I hope you'll join me in taking a page from a legendary leader's playbook and strive for signicance on our watch.  Which leaves little time for worrying about the very insignificant tweets of nobodys.

Power On!  Anne 

P.S. Two don't miss movies: RBG, the life and legacy of Ruth Bader Ginsburg and Book Club, I laughed my way through the whole thing!

Oprah for President. Really!!!

January 8, 2018

Something happened last night in Hollywood that may have an impact on the whole world. Yes, it was the #METOO and #TIME'SUP night, as women dressed in black, men wore supporting lapel pins and putting an end to sexual harassment and assault dominated Red Carpet and Honoree comments.

But the most powerful moment of the night came when Oprah Winfrey received the Cecil B. deMille Lifetime Achievement Award. It is a coveted, honorary Golden Globe, bestowed by the Hollywood Foreign Press Association for "outstanding contributions to the world of entertainment." She deserved it. 

But her greatest contribution may have been her acceptance remarks, which brought tears to the eyes of many, particularly women, in the star-packed audience, and were broadcast all over the world. Her message was one for the ages. I'm not going to attempt to explain the power and impact of her words. If you stayed up late and saw it live, you witnessed history ... better yet, herstory. If you haven't seen it, you need to. Watch it several times and soak it in. Then share it. Here's the link. 

Her message re-ignited talk about Oprah Winfrey as a potential 2020 candidate for President. After last night, that talk is getting serious. And it should. 

First, because she's clearly qualified and respected all over the world. Second, because of her integrity, clarity and values, an Oprah Winfrey Administration would be the most powerful antidote I can imagine to the toxicity that has America in its nasty grip.

Do I think she could be elected? ABSOLUTELY!

As discouraged as millions of us were one year ago when we took to the streets in Washington, DC (I was there), and in cities and countries all over the world, to express our outrage over the defeat of an incredibly qualified woman by a profoundly unqualified man, I believe the United States is on the verge of electing our first woman president. I'm hoping to live long enough to witness it. 

I've also come to believe that it is more likely that an African American woman will crack that ultimate "marble ceiling" before a white woman. Why? Because I believe our culture is more comfortable with powerful, eloquent African American women, such as Oprah, than we are with white women who dare to raise their voices too much and have the audacity to aspire too high.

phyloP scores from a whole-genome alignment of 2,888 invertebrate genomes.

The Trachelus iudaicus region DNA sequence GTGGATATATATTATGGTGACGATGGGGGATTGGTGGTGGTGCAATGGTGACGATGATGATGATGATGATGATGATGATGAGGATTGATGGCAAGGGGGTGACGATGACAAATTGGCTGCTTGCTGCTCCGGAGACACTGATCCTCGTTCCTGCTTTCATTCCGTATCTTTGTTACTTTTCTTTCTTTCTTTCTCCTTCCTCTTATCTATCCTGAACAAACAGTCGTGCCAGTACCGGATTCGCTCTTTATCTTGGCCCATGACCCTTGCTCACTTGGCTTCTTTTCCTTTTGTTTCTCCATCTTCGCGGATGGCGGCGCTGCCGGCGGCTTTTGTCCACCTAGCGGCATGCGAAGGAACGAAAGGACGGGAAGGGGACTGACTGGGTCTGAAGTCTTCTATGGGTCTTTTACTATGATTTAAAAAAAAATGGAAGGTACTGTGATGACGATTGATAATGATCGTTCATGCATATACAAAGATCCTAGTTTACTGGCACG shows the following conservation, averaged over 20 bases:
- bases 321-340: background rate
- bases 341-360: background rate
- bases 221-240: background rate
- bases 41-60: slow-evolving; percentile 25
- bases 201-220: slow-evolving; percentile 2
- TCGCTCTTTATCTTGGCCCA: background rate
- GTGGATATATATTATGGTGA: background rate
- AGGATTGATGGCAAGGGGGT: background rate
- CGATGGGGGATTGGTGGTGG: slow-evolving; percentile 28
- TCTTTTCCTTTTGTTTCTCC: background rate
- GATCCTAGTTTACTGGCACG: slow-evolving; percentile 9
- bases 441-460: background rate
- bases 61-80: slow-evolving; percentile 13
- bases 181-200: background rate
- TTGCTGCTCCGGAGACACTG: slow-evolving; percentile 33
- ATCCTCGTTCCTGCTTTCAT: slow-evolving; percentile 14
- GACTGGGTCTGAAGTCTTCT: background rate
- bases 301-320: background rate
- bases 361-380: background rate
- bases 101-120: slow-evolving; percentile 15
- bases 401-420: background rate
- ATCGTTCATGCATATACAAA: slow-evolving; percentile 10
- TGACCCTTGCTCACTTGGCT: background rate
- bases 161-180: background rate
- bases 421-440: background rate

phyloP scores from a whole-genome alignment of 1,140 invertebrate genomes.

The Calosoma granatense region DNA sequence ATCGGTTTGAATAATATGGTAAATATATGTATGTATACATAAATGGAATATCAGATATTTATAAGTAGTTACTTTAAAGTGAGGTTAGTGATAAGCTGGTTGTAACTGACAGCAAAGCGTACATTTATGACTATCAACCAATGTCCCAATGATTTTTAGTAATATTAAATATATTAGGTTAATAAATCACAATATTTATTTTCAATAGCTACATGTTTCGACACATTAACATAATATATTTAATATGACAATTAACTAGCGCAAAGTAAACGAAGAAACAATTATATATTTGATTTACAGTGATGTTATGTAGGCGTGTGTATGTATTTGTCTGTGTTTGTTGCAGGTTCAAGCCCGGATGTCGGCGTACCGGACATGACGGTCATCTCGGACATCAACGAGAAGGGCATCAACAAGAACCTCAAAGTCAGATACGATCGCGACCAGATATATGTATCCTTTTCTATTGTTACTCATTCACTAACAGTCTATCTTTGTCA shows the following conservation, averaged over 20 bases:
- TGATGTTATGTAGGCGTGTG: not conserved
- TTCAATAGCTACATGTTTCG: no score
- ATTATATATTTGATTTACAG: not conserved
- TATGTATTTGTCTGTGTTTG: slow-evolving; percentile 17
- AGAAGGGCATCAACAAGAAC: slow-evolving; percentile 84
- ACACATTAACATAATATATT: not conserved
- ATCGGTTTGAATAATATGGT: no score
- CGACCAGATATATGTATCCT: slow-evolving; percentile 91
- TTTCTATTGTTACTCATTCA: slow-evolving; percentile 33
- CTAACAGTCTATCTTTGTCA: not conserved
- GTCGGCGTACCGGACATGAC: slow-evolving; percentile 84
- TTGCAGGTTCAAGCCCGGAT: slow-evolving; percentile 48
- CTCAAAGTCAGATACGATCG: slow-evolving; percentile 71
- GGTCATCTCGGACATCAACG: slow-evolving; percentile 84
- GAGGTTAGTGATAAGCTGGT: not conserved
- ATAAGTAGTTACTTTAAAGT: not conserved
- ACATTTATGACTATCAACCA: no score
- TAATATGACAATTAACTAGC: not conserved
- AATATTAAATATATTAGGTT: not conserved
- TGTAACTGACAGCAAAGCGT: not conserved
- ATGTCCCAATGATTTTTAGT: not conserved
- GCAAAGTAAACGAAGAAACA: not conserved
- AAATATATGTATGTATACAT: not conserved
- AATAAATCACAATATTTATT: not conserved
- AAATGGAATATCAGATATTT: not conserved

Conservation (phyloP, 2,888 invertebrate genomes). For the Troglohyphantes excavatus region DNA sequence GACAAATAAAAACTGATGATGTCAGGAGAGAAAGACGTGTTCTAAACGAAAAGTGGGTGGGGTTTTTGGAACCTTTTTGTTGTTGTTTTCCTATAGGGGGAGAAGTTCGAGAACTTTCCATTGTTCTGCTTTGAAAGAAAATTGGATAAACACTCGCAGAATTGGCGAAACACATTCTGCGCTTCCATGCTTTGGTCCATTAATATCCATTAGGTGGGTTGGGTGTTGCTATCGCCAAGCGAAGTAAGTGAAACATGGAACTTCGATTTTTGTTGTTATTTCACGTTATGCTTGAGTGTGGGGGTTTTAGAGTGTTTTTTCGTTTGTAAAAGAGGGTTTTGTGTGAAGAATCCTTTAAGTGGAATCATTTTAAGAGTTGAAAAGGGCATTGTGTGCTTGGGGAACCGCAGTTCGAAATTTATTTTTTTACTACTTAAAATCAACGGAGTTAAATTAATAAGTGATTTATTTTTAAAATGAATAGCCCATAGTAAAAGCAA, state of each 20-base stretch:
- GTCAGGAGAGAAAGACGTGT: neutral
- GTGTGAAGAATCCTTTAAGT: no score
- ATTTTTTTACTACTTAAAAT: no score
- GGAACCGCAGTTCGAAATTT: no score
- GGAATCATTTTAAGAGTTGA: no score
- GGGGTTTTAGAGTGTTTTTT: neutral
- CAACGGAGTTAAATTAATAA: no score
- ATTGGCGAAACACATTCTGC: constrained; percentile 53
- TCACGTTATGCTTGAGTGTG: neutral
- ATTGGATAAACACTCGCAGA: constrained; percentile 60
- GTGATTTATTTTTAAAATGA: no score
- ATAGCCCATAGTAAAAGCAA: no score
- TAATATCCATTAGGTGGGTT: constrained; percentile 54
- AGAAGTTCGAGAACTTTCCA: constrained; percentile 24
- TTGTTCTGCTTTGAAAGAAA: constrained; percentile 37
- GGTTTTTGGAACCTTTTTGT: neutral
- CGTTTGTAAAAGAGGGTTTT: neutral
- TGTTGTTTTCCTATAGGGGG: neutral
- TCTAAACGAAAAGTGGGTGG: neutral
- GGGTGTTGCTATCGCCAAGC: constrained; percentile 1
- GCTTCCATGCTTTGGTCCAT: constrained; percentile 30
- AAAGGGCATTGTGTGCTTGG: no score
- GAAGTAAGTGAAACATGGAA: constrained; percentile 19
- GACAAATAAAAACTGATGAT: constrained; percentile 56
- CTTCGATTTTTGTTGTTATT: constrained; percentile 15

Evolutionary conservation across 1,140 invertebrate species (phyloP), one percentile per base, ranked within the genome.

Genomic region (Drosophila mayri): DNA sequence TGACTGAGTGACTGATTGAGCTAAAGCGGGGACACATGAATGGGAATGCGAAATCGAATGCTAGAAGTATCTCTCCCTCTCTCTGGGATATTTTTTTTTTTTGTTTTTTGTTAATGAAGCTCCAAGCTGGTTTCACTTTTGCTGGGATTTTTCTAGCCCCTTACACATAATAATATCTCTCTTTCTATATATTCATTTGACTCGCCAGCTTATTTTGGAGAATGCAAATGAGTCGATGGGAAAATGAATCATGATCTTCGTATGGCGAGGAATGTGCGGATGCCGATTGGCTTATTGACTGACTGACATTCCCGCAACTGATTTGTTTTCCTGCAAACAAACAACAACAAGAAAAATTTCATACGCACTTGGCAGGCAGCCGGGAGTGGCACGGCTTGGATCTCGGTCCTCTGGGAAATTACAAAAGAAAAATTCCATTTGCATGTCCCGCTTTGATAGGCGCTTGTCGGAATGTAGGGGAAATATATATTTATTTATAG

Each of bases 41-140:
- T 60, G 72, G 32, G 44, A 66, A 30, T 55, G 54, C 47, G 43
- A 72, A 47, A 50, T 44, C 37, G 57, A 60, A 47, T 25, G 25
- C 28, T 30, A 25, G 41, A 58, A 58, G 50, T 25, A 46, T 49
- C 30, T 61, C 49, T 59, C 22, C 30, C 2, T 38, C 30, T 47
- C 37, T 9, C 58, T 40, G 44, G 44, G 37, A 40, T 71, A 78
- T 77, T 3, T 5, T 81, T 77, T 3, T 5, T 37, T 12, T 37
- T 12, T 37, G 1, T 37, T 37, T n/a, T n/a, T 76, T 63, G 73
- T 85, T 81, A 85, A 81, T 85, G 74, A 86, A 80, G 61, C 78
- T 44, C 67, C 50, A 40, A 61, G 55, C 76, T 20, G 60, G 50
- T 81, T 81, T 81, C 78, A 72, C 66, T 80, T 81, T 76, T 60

What do you think? Whether you agree or disagree with me, I'd love to hear from you. If you respond to this email, I'll answer! Anne

P.S. I'm getting ready to launch my PODCAST, which will be broadcast, initially, every other week. My launch date is March 8th: International Women's Day -- and the day that a National Women's Strike is scheduled in the U.S. What interesting times we are living in. Let's not be bystanders.  

Insightful Voices on What's Next After #METOO Cultural Explosion

December 31, 2017

The New York Times recently gathered seven wise women for an insightful, roundtable discussion of the challenges and complexity of moving forward in the wake of the Silence Breakers and #METOO explosions of 2017.  One year of outing predators is just the beginning. How do we turn this moment of cultural reckoning into a positive turn on our evolutinary wheel?  Lots of thoughtful insight in this fascinating discussion about Work, Fairness, Sex and Ambition. 

Best Women's Writing on 2017 Issues

December 27, 2017

Huffington Post has compiled a fabulous collection of the most compelling commentaries written by women writers in 2017. For the next few weeks, I'm going to regularly share these outstanding voices with you. Many of the pieces are related to one of the biggest stories of the year: the #METOO explosion.   Here's "Y'All Don't Deserve Black Women," by Ashley Nkadi and first published in THE ROOT. 

What's Next After #MeToo?

December 23, 2017

December 23, 2017 -- Auburn Hills, Michigan USA

Dear Global Friends/Thinkers:

As one disturbing #MeToo story after another plays out before our national consciousness, I’ve started wondering what the best of our men are thinking. Our brothers, husbands, sons and trusted friends. Fathers, too, if you are lucky enough to still have yours.

None of the stories – not even the obscenest, nor the abundance of them – has surprised me. What has given me pause, though, is the reaction of so many well-intentioned, wonderful men who have said, “I had no idea how pervasive this is!" 

Women are all too aware of the menacing, gender iceberg that is always lurking just beneath the surface of our daily lives. Nearly all of us have been scraped by its sharp edges. Most have been at least cut or even sliced deeply. The unluckiest haven’t lived to share their stories.

In millions of deeply ingrained ways, every culture teaches females and males different stories about who we are, our place in the world and how to navigate it safely. Little boys are encouraged to learn to protect themselves from likely aggression from other males. Because most females don’t have the physical strength to out-muscle nearly any male we will encounter, girls are taught from an early age to stay out of harm’s way.

The most likely harm we must always be on guard against is from unwanted male attention. Attention that always has the potential to turn sexual. And, if we don’t cooperate, dangerous.